Date of Completion
Field of Study
Doctor of Philosophy
This thesis examines Case-licensing and its consequences. I claim that there are several cases where a DP is base-generated in SpecCP, and examine how it is Case-licensed. The relevant cases are the Exceptional Case-marking (ECM) construction in Japanese and the mean construction in English (as in What do you mean that I’m a liar?). In particular, I argue that the embedded subject of Japanese ECM is base-generated in SpecCP as a bare topic (i.e., it is an instance of embedded bare topicalization), and is Case-licensed by the matrix verb. I discuss two conflicting sets of data regarding Japanese ECM; one shows that the ECMed subject undergoes overt object shift, and the other shows that it remains in the embedded clause. I demonstrate that these data can all be successfully handled if the ECMed subject undergoes covert object shift. More generally, I argue for an approach where Case-licensing requires merger with a Case-licensing head (cf. Bošković 2007, Saito 2012). From this perspective, I investigate head excorporation theory (cf. Saito 2012, Shimada 2007, Tonoike 2009, etc.), under which heads are base-generated in complex forms such as v-V and C-T, and v and C excorporate and merge with VP and TP, respectively, projecting as vP and CP. I claim that covert head excorporation is crucially relevant to scope calculation in Japanese. I discuss an alternation between accusative objects and nominative objects in the potential construction in Japanese. Arguing for the claim that the structural position of these objects directly reflects their scope interpretation (with no Quantifier Raising involved), I argue that scope ambiguities arise depending on the options regarding which complex head the object merges with and head excorporation of the scope taking head. I extend the proposal to the causative construction in Japanese, and also provide an account of Case patterns in Japanese causatives.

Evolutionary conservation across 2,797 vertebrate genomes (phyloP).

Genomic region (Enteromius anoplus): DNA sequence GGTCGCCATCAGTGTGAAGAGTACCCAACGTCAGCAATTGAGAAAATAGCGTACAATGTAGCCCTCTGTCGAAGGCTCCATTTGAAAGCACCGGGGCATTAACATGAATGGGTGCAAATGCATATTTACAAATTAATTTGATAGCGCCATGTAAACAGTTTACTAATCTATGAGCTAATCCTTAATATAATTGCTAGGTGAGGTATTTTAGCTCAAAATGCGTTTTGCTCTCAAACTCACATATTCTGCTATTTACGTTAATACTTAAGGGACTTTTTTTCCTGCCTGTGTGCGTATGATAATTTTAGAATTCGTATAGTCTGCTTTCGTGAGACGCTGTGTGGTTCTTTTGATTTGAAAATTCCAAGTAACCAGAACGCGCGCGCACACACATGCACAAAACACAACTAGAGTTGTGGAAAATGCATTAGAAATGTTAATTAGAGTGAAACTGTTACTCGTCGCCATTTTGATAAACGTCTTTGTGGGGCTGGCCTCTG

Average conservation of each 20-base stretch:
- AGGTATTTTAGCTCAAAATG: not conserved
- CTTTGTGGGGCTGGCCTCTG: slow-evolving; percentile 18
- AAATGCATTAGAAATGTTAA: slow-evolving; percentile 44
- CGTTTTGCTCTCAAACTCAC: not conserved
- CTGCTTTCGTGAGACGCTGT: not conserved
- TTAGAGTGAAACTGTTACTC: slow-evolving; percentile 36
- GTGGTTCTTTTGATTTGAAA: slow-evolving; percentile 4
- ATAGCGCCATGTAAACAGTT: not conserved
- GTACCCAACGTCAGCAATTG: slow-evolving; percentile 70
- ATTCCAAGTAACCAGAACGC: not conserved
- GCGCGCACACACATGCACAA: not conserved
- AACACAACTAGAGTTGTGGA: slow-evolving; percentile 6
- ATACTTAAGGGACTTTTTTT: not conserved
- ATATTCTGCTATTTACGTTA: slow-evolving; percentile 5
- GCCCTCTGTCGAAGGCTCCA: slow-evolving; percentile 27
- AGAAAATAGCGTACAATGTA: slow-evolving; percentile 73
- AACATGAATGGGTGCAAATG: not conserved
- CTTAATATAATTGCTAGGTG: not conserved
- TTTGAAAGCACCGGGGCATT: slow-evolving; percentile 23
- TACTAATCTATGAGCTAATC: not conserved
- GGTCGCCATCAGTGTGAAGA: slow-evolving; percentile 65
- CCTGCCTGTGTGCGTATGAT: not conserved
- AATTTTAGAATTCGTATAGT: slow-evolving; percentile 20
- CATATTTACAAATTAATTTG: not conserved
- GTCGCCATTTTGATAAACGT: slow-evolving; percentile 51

Taguchi, Shigeki, "Syntactic Operations on Heads and their Theoretical Implications" (2015). Doctoral Dissertations. 667.